A little padding in my schedule during a reasonably recent trip to New York afforded me the opportunity to head to the West Village for lunch at dell'anima. I'm not sure I would have ventured there if it weren't for having met the young sommelier and restaurateur phenom behind dell'anima, Joe Campanale, along with his mother Karen, when they trucked it down to Philly to co-host a Friuli wine dinner at Osteria, or if it weren't for having connected with both of them in the staccato realms of social media. As dellanimom, Karen snippets up a storm on Twitter on behalf of her son's establishments; it might sound kind of crazy-corny to some, I suspect, but she does a great job with it. We should all be so lucky as to have our moms out there canvassing for us—far more effective than the usual PR spin.
Anyway, back to dell'anima... I'm glad I made the journey. It's the kind of all too rare spot—I've written about a few others here in the past—that's worthy of destination dining but first and foremost provides a bastion of comfort and quality to its own neighborhood. I was surprised at how cozy the dining room is: just a small bar, a dozen or so tables and an open kitchen. Fittingly perhaps, I don't recall being awestruck or otherwise astounded by anything I ate that afternoon, just pleasantly sated by good quality food served in a very welcoming environment by a crew that pretty clearly cares about what they're doing.
Of course, it doesn't hurt that Campanale has put together a pretty sharp, all Italian wine list with some strong selections by the glass and welcome depth in the back vintage department for those ready and willing to explore (1971 Movia Ribolla, anyone?).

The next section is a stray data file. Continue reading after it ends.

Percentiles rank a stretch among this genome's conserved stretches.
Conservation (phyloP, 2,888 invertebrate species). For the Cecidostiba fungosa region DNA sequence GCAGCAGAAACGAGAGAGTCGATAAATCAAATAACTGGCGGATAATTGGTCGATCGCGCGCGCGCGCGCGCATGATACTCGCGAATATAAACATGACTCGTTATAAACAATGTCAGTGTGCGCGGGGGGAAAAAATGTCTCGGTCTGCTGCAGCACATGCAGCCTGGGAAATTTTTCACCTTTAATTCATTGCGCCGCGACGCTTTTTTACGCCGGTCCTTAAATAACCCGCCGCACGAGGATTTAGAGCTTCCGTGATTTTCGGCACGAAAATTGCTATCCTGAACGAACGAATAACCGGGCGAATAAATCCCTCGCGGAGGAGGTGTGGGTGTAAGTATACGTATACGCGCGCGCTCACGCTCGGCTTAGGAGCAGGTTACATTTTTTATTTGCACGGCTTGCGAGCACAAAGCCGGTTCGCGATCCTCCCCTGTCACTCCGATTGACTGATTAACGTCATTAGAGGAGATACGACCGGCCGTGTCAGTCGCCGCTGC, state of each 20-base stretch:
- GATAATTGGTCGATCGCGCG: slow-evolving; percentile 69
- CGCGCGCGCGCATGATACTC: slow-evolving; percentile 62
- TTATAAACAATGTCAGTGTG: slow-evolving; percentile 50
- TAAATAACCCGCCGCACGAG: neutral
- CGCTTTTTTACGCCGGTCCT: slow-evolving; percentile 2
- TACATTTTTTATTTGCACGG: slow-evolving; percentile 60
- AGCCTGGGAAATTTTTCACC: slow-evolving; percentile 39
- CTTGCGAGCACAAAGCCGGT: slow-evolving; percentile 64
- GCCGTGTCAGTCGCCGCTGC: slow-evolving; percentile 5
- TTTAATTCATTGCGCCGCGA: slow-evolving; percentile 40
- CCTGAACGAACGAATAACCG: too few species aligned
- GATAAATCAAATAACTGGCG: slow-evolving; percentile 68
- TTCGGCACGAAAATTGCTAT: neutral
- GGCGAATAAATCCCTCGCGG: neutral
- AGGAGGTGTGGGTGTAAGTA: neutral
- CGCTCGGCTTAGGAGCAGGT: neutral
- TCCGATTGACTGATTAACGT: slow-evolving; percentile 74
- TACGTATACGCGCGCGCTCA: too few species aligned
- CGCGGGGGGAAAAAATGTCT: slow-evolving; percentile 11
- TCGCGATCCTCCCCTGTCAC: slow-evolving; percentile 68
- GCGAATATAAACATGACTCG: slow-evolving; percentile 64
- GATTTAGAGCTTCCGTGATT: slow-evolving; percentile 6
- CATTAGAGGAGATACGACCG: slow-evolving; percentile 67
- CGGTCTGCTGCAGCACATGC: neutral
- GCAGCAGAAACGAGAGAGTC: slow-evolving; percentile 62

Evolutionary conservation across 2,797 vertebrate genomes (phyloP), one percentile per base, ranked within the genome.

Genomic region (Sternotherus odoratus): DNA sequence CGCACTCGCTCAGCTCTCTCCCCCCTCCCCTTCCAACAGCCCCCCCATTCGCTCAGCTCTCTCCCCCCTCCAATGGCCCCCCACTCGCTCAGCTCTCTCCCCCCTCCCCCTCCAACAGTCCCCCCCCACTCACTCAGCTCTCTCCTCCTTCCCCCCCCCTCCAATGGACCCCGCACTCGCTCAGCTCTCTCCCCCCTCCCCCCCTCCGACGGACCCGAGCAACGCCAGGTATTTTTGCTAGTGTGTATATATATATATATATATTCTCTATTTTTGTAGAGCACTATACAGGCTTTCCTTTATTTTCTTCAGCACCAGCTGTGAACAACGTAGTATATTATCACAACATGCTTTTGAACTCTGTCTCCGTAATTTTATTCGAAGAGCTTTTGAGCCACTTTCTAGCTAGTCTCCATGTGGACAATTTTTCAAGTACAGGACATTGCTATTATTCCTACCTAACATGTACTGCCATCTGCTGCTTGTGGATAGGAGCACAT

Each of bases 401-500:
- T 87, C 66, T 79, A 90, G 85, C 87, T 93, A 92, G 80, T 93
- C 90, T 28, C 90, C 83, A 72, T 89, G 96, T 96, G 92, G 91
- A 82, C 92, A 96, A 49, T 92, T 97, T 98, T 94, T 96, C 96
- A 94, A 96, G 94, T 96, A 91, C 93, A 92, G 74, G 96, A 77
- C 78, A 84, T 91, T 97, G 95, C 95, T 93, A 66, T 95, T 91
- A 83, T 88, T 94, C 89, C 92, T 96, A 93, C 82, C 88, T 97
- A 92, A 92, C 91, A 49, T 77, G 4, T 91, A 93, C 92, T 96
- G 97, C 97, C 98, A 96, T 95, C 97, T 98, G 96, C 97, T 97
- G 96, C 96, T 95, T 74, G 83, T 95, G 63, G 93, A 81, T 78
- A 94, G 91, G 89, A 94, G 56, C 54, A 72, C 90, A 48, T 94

That by-the-glass program provided me with the welcome opportunity to continue my exploration of the pleasures of pasta carbonara paired with the white Lazio wines of the Monastero Suoro Cisterci, where Paolo Bea's son, Giampiero Bea, has been a consulting winemaker ever since the Sisters' first vintage in 2005. Last time, it was Coenobium "normale" paired up with the traditional spaghetti alla carbonara at Otto; this time around, it was the more skin contact intensive version of Coenobium, called "Rusticum," poured to accompany dell'anima's tajarin alla carbonara.
The combination of tajarin (an egg-rich pasta style traditional in the Langhe) in place of spaghetti, speck (native to Alto-Adige and the Südtirol) instead of pancetta or guanciale, and a whole, runny-when-forked egg yolk put a decidedly northern Italian spin on the Roman classic. The overall conception and impact being similar, though, the carbonara was still Roman at heart, and the local wine (Coenobium is produced about an hour's drive north of Rome) was a crack pairing, the full body, grippy structure and oxidative nuances of "Rusticum" working quite well with the richness and creaminess of the dish.
Now all that's needed is a reason to find myself in the West Village at lunchtime again. Soon.
38 8th Avenue
New York, NY 10014